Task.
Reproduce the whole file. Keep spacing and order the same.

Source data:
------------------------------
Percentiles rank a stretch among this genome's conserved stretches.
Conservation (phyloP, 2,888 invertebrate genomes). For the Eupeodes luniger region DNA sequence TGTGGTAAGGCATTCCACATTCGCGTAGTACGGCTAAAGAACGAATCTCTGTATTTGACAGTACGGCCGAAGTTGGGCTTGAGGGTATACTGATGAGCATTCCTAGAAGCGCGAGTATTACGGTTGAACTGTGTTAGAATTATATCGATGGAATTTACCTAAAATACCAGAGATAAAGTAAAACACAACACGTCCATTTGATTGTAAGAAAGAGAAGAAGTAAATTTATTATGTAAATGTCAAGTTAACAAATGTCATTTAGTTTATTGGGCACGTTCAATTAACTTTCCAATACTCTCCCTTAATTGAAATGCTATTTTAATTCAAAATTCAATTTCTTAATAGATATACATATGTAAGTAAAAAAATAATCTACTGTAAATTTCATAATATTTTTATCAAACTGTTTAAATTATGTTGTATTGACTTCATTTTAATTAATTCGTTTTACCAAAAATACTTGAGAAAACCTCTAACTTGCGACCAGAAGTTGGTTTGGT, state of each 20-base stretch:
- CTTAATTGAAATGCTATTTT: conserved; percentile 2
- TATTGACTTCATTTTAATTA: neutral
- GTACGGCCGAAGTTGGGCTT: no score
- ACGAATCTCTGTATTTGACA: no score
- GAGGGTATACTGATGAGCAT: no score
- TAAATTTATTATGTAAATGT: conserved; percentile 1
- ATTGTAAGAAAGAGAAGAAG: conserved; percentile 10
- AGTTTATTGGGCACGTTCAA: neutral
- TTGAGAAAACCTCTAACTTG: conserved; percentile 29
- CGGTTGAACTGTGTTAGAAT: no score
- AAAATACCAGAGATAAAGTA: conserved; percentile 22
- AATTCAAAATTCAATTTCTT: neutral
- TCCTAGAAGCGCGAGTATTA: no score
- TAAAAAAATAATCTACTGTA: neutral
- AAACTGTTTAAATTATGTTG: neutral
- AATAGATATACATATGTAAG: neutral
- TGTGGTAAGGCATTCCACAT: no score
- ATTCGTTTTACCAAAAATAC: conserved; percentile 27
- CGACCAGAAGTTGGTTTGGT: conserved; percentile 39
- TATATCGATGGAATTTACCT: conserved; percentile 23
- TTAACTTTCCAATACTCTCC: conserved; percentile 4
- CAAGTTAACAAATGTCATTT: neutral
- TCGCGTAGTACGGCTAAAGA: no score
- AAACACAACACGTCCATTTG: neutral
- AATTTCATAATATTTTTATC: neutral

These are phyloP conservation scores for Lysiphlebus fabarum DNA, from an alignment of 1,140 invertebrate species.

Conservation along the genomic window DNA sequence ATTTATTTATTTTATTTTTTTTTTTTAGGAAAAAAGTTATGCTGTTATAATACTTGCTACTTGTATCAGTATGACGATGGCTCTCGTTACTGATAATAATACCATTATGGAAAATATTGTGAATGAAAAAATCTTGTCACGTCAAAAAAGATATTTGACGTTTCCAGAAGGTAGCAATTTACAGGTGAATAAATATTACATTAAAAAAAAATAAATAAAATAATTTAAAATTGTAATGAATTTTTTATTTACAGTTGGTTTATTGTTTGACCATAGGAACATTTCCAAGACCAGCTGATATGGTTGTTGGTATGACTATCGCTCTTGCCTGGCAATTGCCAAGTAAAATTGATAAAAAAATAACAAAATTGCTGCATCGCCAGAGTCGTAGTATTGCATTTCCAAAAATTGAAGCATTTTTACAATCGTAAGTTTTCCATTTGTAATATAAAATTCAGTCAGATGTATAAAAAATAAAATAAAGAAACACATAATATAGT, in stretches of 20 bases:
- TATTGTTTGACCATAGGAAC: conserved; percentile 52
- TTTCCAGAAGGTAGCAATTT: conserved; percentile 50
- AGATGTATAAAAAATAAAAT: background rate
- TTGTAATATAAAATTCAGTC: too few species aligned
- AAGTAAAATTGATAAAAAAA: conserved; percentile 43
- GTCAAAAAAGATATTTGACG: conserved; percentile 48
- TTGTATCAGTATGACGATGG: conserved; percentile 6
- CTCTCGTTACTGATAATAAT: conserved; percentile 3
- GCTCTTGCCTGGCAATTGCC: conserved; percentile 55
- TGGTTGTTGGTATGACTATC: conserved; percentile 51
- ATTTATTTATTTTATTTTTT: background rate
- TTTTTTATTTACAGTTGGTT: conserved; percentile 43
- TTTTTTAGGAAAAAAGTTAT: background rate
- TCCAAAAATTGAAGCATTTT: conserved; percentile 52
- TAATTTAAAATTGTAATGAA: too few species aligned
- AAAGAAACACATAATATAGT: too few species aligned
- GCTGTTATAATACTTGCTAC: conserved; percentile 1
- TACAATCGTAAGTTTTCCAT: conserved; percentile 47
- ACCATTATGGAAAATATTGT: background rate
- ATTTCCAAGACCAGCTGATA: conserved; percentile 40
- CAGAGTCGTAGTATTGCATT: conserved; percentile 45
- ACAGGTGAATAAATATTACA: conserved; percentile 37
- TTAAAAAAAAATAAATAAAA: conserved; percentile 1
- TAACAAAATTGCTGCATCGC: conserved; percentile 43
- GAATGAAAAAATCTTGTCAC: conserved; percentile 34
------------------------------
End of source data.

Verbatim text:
Percentiles rank a stretch among this genome's conserved stretches.
Conservation (phyloP, 2,888 invertebrate genomes). For the Eupeodes luniger region DNA sequence TGTGGTAAGGCATTCCACATTCGCGTAGTACGGCTAAAGAACGAATCTCTGTATTTGACAGTACGGCCGAAGTTGGGCTTGAGGGTATACTGATGAGCATTCCTAGAAGCGCGAGTATTACGGTTGAACTGTGTTAGAATTATATCGATGGAATTTACCTAAAATACCAGAGATAAAGTAAAACACAACACGTCCATTTGATTGTAAGAAAGAGAAGAAGTAAATTTATTATGTAAATGTCAAGTTAACAAATGTCATTTAGTTTATTGGGCACGTTCAATTAACTTTCCAATACTCTCCCTTAATTGAAATGCTATTTTAATTCAAAATTCAATTTCTTAATAGATATACATATGTAAGTAAAAAAATAATCTACTGTAAATTTCATAATATTTTTATCAAACTGTTTAAATTATGTTGTATTGACTTCATTTTAATTAATTCGTTTTACCAAAAATACTTGAGAAAACCTCTAACTTGCGACCAGAAGTTGGTTTGGT, state of each 20-base stretch:
- CTTAATTGAAATGCTATTTT: conserved; percentile 2
- TATTGACTTCATTTTAATTA: neutral
- GTACGGCCGAAGTTGGGCTT: no score
- ACGAATCTCTGTATTTGACA: no score
- GAGGGTATACTGATGAGCAT: no score
- TAAATTTATTATGTAAATGT: conserved; percentile 1
- ATTGTAAGAAAGAGAAGAAG: conserved; percentile 10
- AGTTTATTGGGCACGTTCAA: neutral
- TTGAGAAAACCTCTAACTTG: conserved; percentile 29
- CGGTTGAACTGTGTTAGAAT: no score
- AAAATACCAGAGATAAAGTA: conserved; percentile 22
- AATTCAAAATTCAATTTCTT: neutral
- TCCTAGAAGCGCGAGTATTA: no score
- TAAAAAAATAATCTACTGTA: neutral
- AAACTGTTTAAATTATGTTG: neutral
- AATAGATATACATATGTAAG: neutral
- TGTGGTAAGGCATTCCACAT: no score
- ATTCGTTTTACCAAAAATAC: conserved; percentile 27
- CGACCAGAAGTTGGTTTGGT: conserved; percentile 39
- TATATCGATGGAATTTACCT: conserved; percentile 23
- TTAACTTTCCAATACTCTCC: conserved; percentile 4
- CAAGTTAACAAATGTCATTT: neutral
- TCGCGTAGTACGGCTAAAGA: no score
- AAACACAACACGTCCATTTG: neutral
- AATTTCATAATATTTTTATC: neutral

These are phyloP conservation scores for Lysiphlebus fabarum DNA, from an alignment of 1,140 invertebrate species.

Conservation along the genomic window DNA sequence ATTTATTTATTTTATTTTTTTTTTTTAGGAAAAAAGTTATGCTGTTATAATACTTGCTACTTGTATCAGTATGACGATGGCTCTCGTTACTGATAATAATACCATTATGGAAAATATTGTGAATGAAAAAATCTTGTCACGTCAAAAAAGATATTTGACGTTTCCAGAAGGTAGCAATTTACAGGTGAATAAATATTACATTAAAAAAAAATAAATAAAATAATTTAAAATTGTAATGAATTTTTTATTTACAGTTGGTTTATTGTTTGACCATAGGAACATTTCCAAGACCAGCTGATATGGTTGTTGGTATGACTATCGCTCTTGCCTGGCAATTGCCAAGTAAAATTGATAAAAAAATAACAAAATTGCTGCATCGCCAGAGTCGTAGTATTGCATTTCCAAAAATTGAAGCATTTTTACAATCGTAAGTTTTCCATTTGTAATATAAAATTCAGTCAGATGTATAAAAAATAAAATAAAGAAACACATAATATAGT, in stretches of 20 bases:
- TATTGTTTGACCATAGGAAC: conserved; percentile 52
- TTTCCAGAAGGTAGCAATTT: conserved; percentile 50
- AGATGTATAAAAAATAAAAT: background rate
- TTGTAATATAAAATTCAGTC: too few species aligned
- AAGTAAAATTGATAAAAAAA: conserved; percentile 43
- GTCAAAAAAGATATTTGACG: conserved; percentile 48
- TTGTATCAGTATGACGATGG: conserved; percentile 6
- CTCTCGTTACTGATAATAAT: conserved; percentile 3
- GCTCTTGCCTGGCAATTGCC: conserved; percentile 55
- TGGTTGTTGGTATGACTATC: conserved; percentile 51
- ATTTATTTATTTTATTTTTT: background rate
- TTTTTTATTTACAGTTGGTT: conserved; percentile 43
- TTTTTTAGGAAAAAAGTTAT: background rate
- TCCAAAAATTGAAGCATTTT: conserved; percentile 52
- TAATTTAAAATTGTAATGAA: too few species aligned
- AAAGAAACACATAATATAGT: too few species aligned
- GCTGTTATAATACTTGCTAC: conserved; percentile 1
- TACAATCGTAAGTTTTCCAT: conserved; percentile 47
- ACCATTATGGAAAATATTGT: background rate
- ATTTCCAAGACCAGCTGATA: conserved; percentile 40
- CAGAGTCGTAGTATTGCATT: conserved; percentile 45
- ACAGGTGAATAAATATTACA: conserved; percentile 37
- TTAAAAAAAAATAAATAAAA: conserved; percentile 1
- TAACAAAATTGCTGCATCGC: conserved; percentile 43
- GAATGAAAAAATCTTGTCAC: conserved; percentile 34